poem08 Jan 2018 08:00 am

The secrets of the forge come with a price.
The power of flame, the mastery of metal,
who can resist the bellow-blown mesmerism
of flames? Reds so intense they sublimate white,
that purifying danger, beckoning, haunting.

A tricky power, though, a sinister one.
Who can trust those who’ve delved into
the flames? Surely the bellows possess
an evil spirit, the horseshoes leak bad luck,
the blades already reek of the lives they will take.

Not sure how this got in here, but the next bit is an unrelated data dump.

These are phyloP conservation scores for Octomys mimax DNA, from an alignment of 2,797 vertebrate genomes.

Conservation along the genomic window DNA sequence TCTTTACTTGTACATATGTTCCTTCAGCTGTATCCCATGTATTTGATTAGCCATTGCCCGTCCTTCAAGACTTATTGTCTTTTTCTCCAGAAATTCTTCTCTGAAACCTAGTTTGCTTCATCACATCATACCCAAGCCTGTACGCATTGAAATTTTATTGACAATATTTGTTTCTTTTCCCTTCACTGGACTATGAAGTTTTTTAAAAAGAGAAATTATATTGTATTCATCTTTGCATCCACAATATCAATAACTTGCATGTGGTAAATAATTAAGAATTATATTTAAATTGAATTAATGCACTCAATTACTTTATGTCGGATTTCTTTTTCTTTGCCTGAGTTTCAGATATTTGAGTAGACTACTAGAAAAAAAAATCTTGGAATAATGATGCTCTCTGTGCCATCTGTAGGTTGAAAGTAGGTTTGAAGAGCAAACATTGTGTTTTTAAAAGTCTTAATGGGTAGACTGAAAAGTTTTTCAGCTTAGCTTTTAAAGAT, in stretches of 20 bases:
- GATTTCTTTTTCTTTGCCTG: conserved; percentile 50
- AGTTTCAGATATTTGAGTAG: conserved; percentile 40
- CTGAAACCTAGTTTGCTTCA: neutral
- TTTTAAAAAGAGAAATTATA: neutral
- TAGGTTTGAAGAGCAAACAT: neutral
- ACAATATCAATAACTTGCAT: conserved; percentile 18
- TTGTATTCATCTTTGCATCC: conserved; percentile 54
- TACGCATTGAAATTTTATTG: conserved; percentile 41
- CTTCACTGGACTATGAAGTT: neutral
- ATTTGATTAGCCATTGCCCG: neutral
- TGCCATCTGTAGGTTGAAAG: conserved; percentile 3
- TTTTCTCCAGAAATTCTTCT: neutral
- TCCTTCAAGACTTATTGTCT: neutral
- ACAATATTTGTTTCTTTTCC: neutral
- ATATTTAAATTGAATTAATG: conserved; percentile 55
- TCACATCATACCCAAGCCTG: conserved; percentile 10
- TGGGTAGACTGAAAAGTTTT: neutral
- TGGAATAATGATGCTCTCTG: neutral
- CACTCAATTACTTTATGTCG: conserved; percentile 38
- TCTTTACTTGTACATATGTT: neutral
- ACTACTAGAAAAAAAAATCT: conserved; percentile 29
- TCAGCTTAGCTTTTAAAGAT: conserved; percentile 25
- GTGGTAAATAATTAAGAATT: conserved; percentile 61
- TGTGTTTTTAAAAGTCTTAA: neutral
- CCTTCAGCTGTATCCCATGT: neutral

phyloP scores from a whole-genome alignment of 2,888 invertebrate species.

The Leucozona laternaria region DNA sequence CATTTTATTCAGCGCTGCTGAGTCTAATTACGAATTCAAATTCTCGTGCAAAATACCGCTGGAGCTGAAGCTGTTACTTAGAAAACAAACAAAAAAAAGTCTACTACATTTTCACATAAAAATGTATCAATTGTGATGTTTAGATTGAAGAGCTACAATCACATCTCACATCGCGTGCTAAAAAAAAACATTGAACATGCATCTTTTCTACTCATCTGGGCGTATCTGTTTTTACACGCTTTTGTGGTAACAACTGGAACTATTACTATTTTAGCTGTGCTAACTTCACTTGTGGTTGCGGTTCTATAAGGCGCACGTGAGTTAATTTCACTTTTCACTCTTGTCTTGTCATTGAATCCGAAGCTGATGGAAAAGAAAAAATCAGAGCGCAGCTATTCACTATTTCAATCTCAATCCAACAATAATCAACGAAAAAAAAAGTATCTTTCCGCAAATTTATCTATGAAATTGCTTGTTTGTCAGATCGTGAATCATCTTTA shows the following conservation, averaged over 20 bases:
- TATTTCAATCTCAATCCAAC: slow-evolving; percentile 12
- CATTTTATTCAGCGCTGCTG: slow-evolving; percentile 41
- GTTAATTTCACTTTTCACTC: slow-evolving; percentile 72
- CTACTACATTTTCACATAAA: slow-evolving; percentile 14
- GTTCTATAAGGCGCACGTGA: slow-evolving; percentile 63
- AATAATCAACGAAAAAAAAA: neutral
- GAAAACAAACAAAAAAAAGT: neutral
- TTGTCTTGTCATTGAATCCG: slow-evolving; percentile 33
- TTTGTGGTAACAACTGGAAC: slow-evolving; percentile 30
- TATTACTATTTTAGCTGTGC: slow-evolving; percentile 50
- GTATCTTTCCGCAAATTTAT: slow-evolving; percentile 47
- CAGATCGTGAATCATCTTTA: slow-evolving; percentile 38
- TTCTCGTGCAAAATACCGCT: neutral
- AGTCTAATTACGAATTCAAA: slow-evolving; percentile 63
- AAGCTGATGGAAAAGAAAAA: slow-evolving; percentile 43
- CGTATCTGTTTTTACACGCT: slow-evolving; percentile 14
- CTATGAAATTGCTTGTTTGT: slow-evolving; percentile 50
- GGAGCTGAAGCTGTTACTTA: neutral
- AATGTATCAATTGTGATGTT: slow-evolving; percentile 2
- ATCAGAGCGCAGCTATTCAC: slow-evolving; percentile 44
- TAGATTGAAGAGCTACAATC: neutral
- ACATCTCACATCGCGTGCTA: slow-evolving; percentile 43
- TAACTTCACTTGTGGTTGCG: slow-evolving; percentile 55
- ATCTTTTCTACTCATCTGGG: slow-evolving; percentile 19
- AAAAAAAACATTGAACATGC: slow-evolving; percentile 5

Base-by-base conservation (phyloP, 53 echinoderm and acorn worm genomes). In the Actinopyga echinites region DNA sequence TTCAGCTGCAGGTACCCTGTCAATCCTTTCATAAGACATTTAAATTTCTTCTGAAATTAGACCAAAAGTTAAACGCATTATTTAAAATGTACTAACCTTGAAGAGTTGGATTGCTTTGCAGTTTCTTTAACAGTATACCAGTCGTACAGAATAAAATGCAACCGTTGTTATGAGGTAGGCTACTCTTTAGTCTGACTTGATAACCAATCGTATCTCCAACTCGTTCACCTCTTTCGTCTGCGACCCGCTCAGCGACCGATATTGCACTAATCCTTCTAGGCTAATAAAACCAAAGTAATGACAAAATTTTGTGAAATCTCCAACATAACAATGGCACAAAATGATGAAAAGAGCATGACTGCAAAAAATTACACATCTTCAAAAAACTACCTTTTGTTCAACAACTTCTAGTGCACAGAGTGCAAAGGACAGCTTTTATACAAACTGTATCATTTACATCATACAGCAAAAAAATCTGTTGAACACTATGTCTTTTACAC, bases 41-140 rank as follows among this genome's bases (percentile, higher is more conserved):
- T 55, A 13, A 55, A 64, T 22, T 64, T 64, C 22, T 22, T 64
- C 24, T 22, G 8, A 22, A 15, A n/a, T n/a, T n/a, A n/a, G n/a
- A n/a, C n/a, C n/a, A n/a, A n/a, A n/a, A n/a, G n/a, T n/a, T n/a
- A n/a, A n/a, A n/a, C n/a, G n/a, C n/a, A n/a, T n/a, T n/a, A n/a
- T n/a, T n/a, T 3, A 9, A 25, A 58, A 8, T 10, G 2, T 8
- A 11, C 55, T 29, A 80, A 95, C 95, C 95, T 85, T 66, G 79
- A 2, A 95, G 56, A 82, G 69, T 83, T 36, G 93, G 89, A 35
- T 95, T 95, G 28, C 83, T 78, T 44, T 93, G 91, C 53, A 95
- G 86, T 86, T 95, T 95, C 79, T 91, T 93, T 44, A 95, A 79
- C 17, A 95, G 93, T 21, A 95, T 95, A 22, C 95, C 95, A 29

A useful skill, but why take a chance? Keep those flames
outside, away from the homes of upright folk,
far from our vulnerable ones. Sickness spreads
from those flames, an evil breath, don’t you smell it
in the smoke that oozes out of the chimney?
And those who speak the tongue of flame and anvil too.
Pay them and flee back to the safety of our homes,
and let them come no nearer.


Image: English: Joseph Wright of Derby. An Iron Forge Viewed from Without. 1773. Oil on canvas 105 x 140 cm. The Hermitage, St. Petersburg, Russia.

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